There was also activity around the Chorraha Mosque in Samarkand, and public workers and university students were being bused to Samarkand's airport.
The Samarkand airport issued a notice saying it would be closed to all flights on September 3 "except operations officially confirmed for this date" and all previous permissions for this date were canceled, according to the U.S. Federal Aviation Administration.
Karimov had not been seen in public since mid-August.
Muted Independence Day Celebrations
Uzbekistan celebrated Independence Day on September 1, with Karimov unprecedentedly absent but officials giving no indication of his condition.
Lola Karimova-Tillyaeva, Karimov's younger daughter, suggested via social media on August 31 that her father was alive and could potentially recover.
But two days of public ceremonies were scaled back and scheduled appearances by Karimov, who issued the Uzbek declaration of sovereignty 25 years ago and has ruled ever since, have been canceled.
A holiday speech traditionally delivered by Karimov was read out by a state television anchor during an evening news bulletin on August 31.
Along with Mirziyaev, who has been prime minister since 2003, observers have suggested that other possible successors might include Finance Minister Rustam Azimov and National Security Committee head Rustam Inoyatov.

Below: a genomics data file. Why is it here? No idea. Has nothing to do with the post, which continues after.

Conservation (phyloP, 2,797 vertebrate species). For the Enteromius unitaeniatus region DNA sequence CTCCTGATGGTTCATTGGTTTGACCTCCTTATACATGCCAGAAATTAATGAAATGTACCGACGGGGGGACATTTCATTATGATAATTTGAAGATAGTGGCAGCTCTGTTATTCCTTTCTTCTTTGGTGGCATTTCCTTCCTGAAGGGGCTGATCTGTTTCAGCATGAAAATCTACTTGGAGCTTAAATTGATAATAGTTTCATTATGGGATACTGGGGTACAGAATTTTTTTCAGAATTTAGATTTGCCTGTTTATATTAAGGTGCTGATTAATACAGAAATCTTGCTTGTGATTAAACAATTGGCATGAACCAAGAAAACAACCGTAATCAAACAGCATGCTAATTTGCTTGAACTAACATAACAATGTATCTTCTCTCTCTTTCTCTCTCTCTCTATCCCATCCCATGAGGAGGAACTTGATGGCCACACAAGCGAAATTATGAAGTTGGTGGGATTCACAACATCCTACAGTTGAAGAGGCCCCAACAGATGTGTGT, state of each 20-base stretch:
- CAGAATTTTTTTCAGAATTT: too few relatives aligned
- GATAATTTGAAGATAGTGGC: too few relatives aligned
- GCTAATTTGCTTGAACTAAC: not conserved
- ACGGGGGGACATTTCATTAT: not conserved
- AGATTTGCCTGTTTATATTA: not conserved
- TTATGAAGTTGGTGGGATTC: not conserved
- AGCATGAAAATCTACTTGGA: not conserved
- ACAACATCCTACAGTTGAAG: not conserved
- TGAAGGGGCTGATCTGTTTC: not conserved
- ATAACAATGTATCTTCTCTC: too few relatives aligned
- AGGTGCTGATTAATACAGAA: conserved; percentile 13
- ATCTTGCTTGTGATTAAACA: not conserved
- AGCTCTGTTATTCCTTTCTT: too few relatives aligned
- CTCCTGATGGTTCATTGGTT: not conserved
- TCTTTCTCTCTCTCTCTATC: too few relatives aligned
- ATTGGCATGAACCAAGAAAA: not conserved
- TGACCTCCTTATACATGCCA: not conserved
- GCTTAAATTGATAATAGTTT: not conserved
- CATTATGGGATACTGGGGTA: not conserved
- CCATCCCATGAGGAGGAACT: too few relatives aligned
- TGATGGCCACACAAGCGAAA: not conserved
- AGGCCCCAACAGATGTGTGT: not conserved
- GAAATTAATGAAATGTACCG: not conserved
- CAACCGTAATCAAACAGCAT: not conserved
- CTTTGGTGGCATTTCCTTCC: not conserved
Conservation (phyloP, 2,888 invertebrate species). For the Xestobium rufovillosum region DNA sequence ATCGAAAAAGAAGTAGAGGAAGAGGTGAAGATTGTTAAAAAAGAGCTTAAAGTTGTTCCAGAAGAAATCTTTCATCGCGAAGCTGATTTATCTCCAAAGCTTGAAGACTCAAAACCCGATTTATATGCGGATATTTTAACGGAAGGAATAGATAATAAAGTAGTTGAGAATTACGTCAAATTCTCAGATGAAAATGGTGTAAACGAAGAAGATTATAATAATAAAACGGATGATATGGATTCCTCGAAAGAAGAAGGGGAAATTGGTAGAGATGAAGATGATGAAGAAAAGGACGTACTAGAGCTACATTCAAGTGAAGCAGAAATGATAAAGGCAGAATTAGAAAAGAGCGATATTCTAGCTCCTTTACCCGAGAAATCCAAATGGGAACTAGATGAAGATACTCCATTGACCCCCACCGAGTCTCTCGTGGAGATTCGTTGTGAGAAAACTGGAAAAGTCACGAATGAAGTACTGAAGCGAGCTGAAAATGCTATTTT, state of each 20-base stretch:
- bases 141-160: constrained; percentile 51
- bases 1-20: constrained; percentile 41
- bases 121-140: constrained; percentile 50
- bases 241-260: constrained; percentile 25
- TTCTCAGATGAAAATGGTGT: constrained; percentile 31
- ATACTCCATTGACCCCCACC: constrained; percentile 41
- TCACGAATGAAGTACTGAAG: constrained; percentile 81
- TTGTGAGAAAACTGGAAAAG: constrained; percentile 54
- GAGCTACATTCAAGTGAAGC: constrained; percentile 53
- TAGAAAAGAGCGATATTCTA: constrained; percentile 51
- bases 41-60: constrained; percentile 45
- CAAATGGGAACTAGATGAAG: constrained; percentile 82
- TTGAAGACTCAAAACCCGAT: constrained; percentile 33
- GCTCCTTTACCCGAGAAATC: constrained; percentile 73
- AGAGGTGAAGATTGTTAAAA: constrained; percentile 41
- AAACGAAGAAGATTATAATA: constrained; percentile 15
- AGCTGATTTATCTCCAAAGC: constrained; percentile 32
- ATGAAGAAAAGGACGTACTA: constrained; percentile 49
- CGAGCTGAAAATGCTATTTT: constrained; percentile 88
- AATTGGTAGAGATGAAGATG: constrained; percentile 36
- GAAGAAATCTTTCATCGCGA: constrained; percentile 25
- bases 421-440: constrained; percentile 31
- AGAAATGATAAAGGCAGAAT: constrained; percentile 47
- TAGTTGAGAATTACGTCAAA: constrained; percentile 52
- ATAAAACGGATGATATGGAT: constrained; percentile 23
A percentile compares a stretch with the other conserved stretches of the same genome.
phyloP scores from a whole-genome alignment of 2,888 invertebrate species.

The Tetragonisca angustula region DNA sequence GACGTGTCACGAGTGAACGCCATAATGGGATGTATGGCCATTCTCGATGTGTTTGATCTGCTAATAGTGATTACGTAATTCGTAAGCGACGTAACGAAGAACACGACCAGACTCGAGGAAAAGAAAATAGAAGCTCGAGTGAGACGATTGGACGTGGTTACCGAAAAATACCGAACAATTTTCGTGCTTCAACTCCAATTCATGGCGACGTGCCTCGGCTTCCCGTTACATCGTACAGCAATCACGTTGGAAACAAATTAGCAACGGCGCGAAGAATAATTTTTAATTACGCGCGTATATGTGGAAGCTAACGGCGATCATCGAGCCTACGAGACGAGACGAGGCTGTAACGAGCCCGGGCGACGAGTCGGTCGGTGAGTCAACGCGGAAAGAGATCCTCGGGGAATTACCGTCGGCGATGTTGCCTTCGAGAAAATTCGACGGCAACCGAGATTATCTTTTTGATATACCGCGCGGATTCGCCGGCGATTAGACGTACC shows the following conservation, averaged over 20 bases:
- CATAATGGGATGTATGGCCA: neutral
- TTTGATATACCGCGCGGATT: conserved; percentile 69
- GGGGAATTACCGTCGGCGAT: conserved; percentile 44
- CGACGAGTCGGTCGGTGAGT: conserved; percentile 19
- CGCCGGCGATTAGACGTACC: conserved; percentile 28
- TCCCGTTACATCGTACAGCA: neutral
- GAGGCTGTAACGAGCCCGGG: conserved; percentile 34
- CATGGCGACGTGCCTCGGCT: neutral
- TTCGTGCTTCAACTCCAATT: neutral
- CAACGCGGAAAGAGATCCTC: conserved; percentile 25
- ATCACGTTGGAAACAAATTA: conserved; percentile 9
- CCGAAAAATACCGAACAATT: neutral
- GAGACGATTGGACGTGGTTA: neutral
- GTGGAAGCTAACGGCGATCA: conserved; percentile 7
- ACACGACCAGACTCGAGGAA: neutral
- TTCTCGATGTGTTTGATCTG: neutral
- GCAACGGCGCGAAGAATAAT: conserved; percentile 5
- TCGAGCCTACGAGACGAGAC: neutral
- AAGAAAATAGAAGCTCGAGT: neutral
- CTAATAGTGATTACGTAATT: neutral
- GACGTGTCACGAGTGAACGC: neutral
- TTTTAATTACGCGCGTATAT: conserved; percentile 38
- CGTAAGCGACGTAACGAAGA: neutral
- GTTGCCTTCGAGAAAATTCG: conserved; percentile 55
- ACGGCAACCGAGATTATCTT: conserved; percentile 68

International rights watchdogs and Western officials had long accused Karimov of brutal repression, and the country has never held an election deemed democratic by Western monitors.
Amnesty International says Uzbekistan’s "repressive regime" is unlikely to change after Karimov’s death.
Denis Krivosheev, the London-based group’s deputy director for Europe and Central Asia, said on September 2 that his successor “is likely to come from Karimov’s closest circle, where dissenting minds have never been tolerated.”
“During [Karimov’s] 27-year long rule, rights and freedoms were profoundly disregarded, with any dissent brutally crushed, and torture and arbitrary detentions became integral to the country’s justice system,” Krivosheev said in a statement.
"Any semblance of justice in the country will require deep political changes and a new, principled approach from Uzbekistan’s international partners, something which has been totally lacking in recent years."